Grocery store clerk, 27, made just $20.64 on her final paycheck before she died of coronavirus: Mom reveals the tiny sum her daughter was paid while she kept working to help elderly customers, despite the risk of infection

A young grocery store clerk who died of COVID-19 after she continued going to work despite the danger of catching the virus made just $20.64 on her final paycheck.  
Leilani Jordan, 27, passed away on April 1, two weeks after her last shift at the Giant Food store in Largo, Maryland.  
Jordan's heartbroken parents say that she had chosen to keep working at the store even as the coronavirus outbreak accelerated across the US because she wanted to help elderly customers. 
In an emotional interview with MSNBC, Jordan's mother Zenobia Shepherd broke down in tears as she described how the Giant Food store was short-staffed and employees were not provided with gloves or hand sanitizer.
Shepherd said that her daughter had cerebral palsy and 'cognitive delays', which meant she may not have 'fully understood the potential danger of the coronavirus'. 
She said the retailer mailed her a certificate marking Jordan's six years of service, along with her last paycheck. 
'She would've loved to receive this herself. Leilani's paycheck. I got this paycheck yesterday for $20,' Shepherd said.
'Twenty dollars and sixty four cents. My baby's gone because of $20.64. You know what using the proper PPE [personal protective equipment] could've done for my baby?'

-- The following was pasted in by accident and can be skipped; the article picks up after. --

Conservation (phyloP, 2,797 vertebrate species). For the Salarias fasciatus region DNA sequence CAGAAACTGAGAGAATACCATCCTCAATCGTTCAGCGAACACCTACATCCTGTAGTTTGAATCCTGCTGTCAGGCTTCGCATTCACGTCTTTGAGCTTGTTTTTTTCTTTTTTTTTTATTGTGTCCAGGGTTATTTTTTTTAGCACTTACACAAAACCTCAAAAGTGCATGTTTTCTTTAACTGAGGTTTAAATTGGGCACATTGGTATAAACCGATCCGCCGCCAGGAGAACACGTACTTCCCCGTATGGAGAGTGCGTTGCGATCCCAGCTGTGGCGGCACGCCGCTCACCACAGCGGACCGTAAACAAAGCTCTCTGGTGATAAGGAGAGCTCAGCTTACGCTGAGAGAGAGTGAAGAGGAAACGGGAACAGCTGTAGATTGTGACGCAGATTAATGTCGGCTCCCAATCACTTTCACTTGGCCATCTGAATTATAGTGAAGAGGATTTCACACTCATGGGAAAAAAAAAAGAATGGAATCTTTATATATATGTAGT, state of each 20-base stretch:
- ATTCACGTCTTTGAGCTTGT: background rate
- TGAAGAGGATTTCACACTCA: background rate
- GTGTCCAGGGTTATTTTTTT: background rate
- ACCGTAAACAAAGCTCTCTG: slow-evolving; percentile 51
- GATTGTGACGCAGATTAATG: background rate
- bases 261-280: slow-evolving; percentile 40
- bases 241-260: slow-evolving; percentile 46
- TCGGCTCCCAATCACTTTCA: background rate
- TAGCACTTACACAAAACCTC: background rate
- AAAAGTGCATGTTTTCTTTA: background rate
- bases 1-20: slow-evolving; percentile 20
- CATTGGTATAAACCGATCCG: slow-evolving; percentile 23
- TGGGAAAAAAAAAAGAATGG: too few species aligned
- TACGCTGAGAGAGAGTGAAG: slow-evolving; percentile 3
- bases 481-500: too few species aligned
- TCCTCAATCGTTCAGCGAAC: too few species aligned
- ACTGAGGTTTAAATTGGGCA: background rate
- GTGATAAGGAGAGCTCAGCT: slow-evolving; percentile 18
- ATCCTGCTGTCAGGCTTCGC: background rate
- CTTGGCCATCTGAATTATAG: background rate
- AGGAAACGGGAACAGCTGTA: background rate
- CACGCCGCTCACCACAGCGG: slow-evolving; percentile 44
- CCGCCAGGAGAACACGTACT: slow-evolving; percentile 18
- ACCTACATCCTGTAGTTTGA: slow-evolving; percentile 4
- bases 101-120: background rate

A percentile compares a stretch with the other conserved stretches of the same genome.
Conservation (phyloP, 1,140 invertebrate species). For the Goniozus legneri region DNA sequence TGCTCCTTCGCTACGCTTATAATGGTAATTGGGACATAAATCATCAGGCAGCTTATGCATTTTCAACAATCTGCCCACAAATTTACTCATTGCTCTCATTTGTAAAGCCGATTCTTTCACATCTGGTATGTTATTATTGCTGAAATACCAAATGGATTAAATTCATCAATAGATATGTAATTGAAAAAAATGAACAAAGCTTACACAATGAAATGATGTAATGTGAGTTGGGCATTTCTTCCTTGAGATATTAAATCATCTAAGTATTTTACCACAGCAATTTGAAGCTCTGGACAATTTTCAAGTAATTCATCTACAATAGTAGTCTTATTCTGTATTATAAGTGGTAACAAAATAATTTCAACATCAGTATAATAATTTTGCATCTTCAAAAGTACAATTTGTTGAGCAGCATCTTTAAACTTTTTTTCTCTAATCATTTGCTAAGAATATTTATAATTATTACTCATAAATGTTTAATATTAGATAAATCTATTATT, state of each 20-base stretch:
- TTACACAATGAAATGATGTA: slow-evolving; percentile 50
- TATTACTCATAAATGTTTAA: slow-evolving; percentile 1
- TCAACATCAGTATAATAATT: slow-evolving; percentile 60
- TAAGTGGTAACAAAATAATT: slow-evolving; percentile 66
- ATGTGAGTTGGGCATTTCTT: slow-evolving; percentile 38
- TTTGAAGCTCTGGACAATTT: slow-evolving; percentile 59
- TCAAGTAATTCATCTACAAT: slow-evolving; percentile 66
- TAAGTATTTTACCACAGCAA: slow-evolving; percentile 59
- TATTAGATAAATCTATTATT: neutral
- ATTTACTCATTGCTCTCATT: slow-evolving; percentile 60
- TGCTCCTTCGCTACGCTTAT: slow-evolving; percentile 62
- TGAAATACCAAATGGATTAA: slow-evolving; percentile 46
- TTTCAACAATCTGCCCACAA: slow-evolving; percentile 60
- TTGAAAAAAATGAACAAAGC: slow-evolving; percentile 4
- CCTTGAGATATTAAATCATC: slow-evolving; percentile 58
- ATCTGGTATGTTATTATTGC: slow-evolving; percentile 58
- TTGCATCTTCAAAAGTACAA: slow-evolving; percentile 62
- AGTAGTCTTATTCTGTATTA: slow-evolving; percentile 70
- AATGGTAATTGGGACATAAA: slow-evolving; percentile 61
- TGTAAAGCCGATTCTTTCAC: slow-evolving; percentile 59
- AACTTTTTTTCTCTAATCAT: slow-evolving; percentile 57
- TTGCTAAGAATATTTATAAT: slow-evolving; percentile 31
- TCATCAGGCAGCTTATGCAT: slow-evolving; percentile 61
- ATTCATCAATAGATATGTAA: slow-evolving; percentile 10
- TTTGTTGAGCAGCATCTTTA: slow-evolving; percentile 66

In an emotional interview with MSNBC, Jordan's mother Zenobia Shepherd broke down in tears as she described how the Giant Food store was short-staffed and employees were not provided with gloves or hand sanitizer despite the risk they faced due to coronavirus
In an emotional interview with MSNBC, Jordan's mother Zenobia Shepherd broke down in tears as she described how the Giant Food store was short-staffed and employees were not provided with gloves or hand sanitizer despite the risk they faced due to coronavirus
'My baby's gone because of $20.64,' Shepherd said. 'You know what using the proper PPE [personal protective equipment] could've done for my baby?'
'My baby's gone because of $20.64,' Shepherd said. 'You know what using the proper PPE [personal protective equipment] could've done for my baby?'
Shepherd is seen comforting her daughter while she was hooked up to a ventilator
Shepherd is seen comforting her daughter while she was hooked up to a ventilator
'What mother wants to lose their baby to a virus that we can't see?' Shepherd continued. 
'For $20.64 they could've bought a box of gloves to give them. They could've kept that paycheck. She did this from her heart, not for the money.'